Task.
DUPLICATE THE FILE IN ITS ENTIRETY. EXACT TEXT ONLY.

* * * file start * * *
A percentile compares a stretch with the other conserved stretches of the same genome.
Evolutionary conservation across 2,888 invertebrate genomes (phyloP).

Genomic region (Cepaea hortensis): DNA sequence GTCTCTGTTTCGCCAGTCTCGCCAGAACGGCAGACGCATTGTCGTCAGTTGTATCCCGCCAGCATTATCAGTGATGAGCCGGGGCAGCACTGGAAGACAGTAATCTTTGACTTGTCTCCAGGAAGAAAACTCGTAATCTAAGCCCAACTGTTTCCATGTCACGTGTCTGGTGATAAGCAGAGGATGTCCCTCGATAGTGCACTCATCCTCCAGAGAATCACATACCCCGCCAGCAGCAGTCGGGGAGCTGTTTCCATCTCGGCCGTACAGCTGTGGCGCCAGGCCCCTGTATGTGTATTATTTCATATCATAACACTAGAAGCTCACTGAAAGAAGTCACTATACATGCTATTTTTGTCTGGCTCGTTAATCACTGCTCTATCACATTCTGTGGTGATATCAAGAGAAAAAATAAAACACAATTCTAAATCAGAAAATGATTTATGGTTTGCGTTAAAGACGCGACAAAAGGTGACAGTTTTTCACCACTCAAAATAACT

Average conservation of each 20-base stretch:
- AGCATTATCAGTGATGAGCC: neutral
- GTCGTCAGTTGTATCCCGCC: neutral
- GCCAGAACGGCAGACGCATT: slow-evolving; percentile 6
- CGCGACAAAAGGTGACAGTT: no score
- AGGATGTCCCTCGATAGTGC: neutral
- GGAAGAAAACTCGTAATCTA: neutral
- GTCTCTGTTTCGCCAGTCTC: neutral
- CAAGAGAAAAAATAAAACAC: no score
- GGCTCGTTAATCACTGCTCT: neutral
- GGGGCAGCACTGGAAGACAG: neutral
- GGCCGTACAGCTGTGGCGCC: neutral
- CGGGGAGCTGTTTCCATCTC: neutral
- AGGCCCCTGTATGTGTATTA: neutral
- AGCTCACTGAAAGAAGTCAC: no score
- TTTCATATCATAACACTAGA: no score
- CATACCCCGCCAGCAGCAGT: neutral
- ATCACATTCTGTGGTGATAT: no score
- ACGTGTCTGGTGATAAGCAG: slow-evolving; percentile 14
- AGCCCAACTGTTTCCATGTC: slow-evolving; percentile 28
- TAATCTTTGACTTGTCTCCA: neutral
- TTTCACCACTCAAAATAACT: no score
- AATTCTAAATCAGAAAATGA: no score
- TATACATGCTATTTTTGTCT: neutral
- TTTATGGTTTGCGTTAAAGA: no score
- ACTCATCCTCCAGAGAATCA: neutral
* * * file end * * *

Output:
A percentile compares a stretch with the other conserved stretches of the same genome.
Evolutionary conservation across 2,888 invertebrate genomes (phyloP).

Genomic region (Cepaea hortensis): DNA sequence GTCTCTGTTTCGCCAGTCTCGCCAGAACGGCAGACGCATTGTCGTCAGTTGTATCCCGCCAGCATTATCAGTGATGAGCCGGGGCAGCACTGGAAGACAGTAATCTTTGACTTGTCTCCAGGAAGAAAACTCGTAATCTAAGCCCAACTGTTTCCATGTCACGTGTCTGGTGATAAGCAGAGGATGTCCCTCGATAGTGCACTCATCCTCCAGAGAATCACATACCCCGCCAGCAGCAGTCGGGGAGCTGTTTCCATCTCGGCCGTACAGCTGTGGCGCCAGGCCCCTGTATGTGTATTATTTCATATCATAACACTAGAAGCTCACTGAAAGAAGTCACTATACATGCTATTTTTGTCTGGCTCGTTAATCACTGCTCTATCACATTCTGTGGTGATATCAAGAGAAAAAATAAAACACAATTCTAAATCAGAAAATGATTTATGGTTTGCGTTAAAGACGCGACAAAAGGTGACAGTTTTTCACCACTCAAAATAACT

Average conservation of each 20-base stretch:
- AGCATTATCAGTGATGAGCC: neutral
- GTCGTCAGTTGTATCCCGCC: neutral
- GCCAGAACGGCAGACGCATT: slow-evolving; percentile 6
- CGCGACAAAAGGTGACAGTT: no score
- AGGATGTCCCTCGATAGTGC: neutral
- GGAAGAAAACTCGTAATCTA: neutral
- GTCTCTGTTTCGCCAGTCTC: neutral
- CAAGAGAAAAAATAAAACAC: no score
- GGCTCGTTAATCACTGCTCT: neutral
- GGGGCAGCACTGGAAGACAG: neutral
- GGCCGTACAGCTGTGGCGCC: neutral
- CGGGGAGCTGTTTCCATCTC: neutral
- AGGCCCCTGTATGTGTATTA: neutral
- AGCTCACTGAAAGAAGTCAC: no score
- TTTCATATCATAACACTAGA: no score
- CATACCCCGCCAGCAGCAGT: neutral
- ATCACATTCTGTGGTGATAT: no score
- ACGTGTCTGGTGATAAGCAG: slow-evolving; percentile 14
- AGCCCAACTGTTTCCATGTC: slow-evolving; percentile 28
- TAATCTTTGACTTGTCTCCA: neutral
- TTTCACCACTCAAAATAACT: no score
- AATTCTAAATCAGAAAATGA: no score
- TATACATGCTATTTTTGTCT: neutral
- TTTATGGTTTGCGTTAAAGA: no score
- ACTCATCCTCCAGAGAATCA: neutral